Accounting accuracy can make the difference between a thriving law practice and losing your ability to practice law altogether.
Accounting is a serious matter for any law firm. Here are six ways to help your firm make data-driven business decisions that will maximize income while helping you remain compliant.
1. Use Legal Accounting Software Instead of General Purpose Accounting Software
When golfing there are a number of clubs you may use. You can hit a golf ball with every single club in the bag. You wouldn’t tee off with your putter though. It’s a golf club, but it isn’t the right club to use when you are teeing off. Accounting software is similar. General purpose accounting software may be accounting software, but you couldn’t meet a law firm’s needs with it.
Using this accounting software requires customization for legal accounting. But when you customize a generic business accounting software, it makes it more complicated to use and requires a higher level of expertise by the bookkeeper or whomever is entering the data.
For example, a legal accounting software system will provide law practice related general ledger accounts out-of-the-box. It will also facilitate proper use as you do your day-to-day transactional activities, a critical step in preventing errors. True legal accounting software will feature the following general ledger accounts:
- Client Trust Funds (Liability)
- Client General Retainer – Trust (Liability)
- Client General Retainer – Operating (Liability)
- Advanced Client Costs (Asset)
- Reimbursed Client Expenses (Direct) (Income)
- Inhouse Reimbursed Expenses (Indirect) (Income)
- Fee Income (Income)
- Discount (Income)
- Reimbursable Client Costs (Expense)
- Non-Reimbursable Client Costs (Expense)
- Unrecovered Client Expenses (Expense)
Your software must also have customized reports that meet both management needs and are compliant in terms of IOLTA (Interest on Lawyer Trust Accounts). For example, “Three-Way Reconciliation Report” (which basically reconciles book balance with bank balances AND individual ledger card balances) is one of the most important IOLTA reports. This report would be readily available within a legal accounting software but nearly impossible to produce in a general accounting software.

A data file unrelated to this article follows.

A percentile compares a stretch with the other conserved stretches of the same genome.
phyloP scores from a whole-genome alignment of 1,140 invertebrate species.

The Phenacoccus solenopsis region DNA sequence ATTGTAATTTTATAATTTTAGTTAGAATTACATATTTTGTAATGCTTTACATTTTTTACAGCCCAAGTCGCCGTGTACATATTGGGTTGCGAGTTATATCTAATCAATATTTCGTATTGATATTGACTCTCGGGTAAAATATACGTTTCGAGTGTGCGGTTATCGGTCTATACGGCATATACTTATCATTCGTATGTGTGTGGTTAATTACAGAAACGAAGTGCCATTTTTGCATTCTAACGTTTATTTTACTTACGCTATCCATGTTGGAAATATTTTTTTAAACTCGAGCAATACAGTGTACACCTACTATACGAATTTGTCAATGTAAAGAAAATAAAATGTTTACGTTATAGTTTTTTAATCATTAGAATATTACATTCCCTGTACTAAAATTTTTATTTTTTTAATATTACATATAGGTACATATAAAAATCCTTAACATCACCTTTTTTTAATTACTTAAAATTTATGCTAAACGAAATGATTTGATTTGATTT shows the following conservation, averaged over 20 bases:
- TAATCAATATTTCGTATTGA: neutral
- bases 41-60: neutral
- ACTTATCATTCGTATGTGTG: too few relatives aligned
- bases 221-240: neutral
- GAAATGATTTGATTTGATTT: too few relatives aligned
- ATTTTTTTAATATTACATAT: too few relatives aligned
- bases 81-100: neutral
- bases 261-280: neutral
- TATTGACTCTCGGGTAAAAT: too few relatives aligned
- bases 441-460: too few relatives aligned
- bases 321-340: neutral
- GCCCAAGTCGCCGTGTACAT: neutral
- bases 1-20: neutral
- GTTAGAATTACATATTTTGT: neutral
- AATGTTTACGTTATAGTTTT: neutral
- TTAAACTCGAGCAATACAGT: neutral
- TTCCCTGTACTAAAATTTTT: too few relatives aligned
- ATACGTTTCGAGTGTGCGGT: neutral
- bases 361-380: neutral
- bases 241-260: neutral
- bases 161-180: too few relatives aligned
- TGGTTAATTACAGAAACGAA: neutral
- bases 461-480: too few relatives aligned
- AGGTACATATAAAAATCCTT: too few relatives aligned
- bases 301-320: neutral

2. Reduce Data Entry Errors By Avoiding Double Data Entry
At most firms law practice management and business accounting are kept in two separate systems. This is primarily because most law practice management systems, web based or desktop based, do not include business accounting functionality built-in. However, some more popular ones do.
This means every time a transaction is entered or edited it must be done in both systems. If your firm can keep your business accounting and practice management in one system- data will only need to be entered once, reducing costly errors.
For example, CosmoLex, MyCase, and Clio are all-inclusive software systems that bring legal accounting, legal billing, and law practice management together. You are no longer required to enter data multiple times or sync multiple systems.
3. Maintain “Audit Ready” Trust Accounts
Most law firms use retainers to secure cash flow from clients. Even though funds may be in the firm’s possession, they do not belong to the firm until they have been earned. Firms also handle personal injury settlements that belong to the client.
At any given time a firm will have multiple clients with multiple trust accounts. It is extremely important that these trust accounts are not commingled with one another and are not used to pay the law firm’s expenses. It is mandatory that all trust accounts are reconciled on a monthly basis, and in the event of an audit this is the first thing the auditor will look for.
Legal accounting software is cognizant of these requirements and designed to provide required protection as a fundamental benefit, and not as an afterthought. Examples include:
Prevention of Co-Mingling